Add fresh spinach and iceberg lettuce to the shortlist of foods that companies can zap with radiation to kill off many dangerous pathogens. With concerns about food-borne illnesses rising — tainted spinach and lettuce in 2006 sickened hundreds of people and killed several — the Food and Drug Administration has wisely approved the use of ionizing radiation to kill dangerous bacteria and extend the shelf lives of these vegetables.
Consumers often cringe at the very mention of radiation, but the technology is a safe way to eliminate the threat posed by E. coli, salmonella and listeria in the food supply. The F.D.A., the World Health Organization, the Centers for Disease Control and Prevention and the American Medical Association all attest to the safety of irradiated foods.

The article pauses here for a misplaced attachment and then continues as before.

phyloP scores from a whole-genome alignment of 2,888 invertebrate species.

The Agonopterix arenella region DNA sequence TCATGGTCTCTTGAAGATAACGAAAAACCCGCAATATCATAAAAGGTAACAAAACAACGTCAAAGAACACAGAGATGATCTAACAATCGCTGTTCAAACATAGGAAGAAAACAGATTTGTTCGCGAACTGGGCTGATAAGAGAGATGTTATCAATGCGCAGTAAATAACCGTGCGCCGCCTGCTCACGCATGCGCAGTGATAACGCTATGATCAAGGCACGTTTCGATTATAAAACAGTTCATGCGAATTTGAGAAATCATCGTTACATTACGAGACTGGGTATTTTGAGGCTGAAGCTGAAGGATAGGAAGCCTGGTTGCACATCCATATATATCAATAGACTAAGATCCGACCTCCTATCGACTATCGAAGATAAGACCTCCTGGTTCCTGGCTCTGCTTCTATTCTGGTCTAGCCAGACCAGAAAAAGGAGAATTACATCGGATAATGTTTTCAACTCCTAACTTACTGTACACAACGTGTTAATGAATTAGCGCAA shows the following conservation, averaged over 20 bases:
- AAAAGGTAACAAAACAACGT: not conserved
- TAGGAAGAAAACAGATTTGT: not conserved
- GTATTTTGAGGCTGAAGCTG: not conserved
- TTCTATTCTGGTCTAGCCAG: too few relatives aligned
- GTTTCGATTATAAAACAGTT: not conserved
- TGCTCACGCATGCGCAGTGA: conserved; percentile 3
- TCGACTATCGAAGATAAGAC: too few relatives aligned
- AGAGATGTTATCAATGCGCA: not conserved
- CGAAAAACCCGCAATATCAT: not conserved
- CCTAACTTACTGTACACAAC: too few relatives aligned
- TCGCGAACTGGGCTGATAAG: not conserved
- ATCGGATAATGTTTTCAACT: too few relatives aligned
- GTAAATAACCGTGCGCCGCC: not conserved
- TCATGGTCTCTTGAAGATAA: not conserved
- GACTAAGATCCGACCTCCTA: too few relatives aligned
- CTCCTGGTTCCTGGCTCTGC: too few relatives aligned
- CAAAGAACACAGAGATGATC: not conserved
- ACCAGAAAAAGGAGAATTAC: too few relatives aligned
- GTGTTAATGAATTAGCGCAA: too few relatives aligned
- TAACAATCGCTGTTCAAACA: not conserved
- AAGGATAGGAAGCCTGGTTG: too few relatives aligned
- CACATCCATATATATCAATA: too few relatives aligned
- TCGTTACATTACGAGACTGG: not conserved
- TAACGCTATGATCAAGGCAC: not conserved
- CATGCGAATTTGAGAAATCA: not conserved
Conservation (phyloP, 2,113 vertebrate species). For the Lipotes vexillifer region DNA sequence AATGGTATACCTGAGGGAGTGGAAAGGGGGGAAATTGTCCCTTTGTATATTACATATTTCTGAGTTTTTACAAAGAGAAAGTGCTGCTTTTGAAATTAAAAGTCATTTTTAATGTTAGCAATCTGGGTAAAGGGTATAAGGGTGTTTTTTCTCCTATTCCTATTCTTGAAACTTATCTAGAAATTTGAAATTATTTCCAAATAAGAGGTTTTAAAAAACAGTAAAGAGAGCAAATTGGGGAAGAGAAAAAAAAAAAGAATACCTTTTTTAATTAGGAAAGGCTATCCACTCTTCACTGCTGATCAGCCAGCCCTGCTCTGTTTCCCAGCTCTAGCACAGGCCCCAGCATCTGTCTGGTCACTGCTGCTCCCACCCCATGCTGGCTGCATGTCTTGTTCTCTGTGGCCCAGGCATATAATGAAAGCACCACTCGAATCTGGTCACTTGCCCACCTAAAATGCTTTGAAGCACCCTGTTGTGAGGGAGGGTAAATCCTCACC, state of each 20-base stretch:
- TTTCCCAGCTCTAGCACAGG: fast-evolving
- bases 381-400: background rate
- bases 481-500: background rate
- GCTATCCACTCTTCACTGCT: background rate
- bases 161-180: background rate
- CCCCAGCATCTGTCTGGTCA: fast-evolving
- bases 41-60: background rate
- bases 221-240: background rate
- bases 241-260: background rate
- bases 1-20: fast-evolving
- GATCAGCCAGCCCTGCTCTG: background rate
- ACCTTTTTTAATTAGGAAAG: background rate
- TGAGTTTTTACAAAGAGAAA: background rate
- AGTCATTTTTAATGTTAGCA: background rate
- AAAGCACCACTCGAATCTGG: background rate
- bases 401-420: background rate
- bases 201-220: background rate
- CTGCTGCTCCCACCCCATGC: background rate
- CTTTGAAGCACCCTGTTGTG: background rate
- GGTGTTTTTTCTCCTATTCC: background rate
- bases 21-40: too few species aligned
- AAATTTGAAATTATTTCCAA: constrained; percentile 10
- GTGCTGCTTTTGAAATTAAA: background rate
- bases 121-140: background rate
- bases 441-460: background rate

NASA has long fed irradiated meat to astronauts. The F.D.A. has already approved irradiation of meat, poultry, spices, oysters, clams and mussels with no noticeable adverse effect on the small minority of consumers willing to try the products.
Some consumer advocates contend that irradiation could lower the nutritional value of lettuce and spinach and create toxic chemicals within them. But the F.D.A., after a careful review, found little to worry about. The overwhelming majority of studies it reviewed showed no evidence of toxicity. Nor were nutritional values significantly affected. Although some vitamins could be reduced by irradiation, the small losses would have little or no impact on total dietary intake of the vitamins.
Irradiation of greens is still no magic bullet for protecting the country’s vulnerable food supplies. The approved doses will not be strong enough to kill the viruses responsible for many outbreaks of food poisoning. Many food producers may be hesitant to adopt the technology because of consumer resistance and added costs. This country still needs a comprehensive program to keep food products free of pathogens — from farms through the processing and distribution systems to consumers.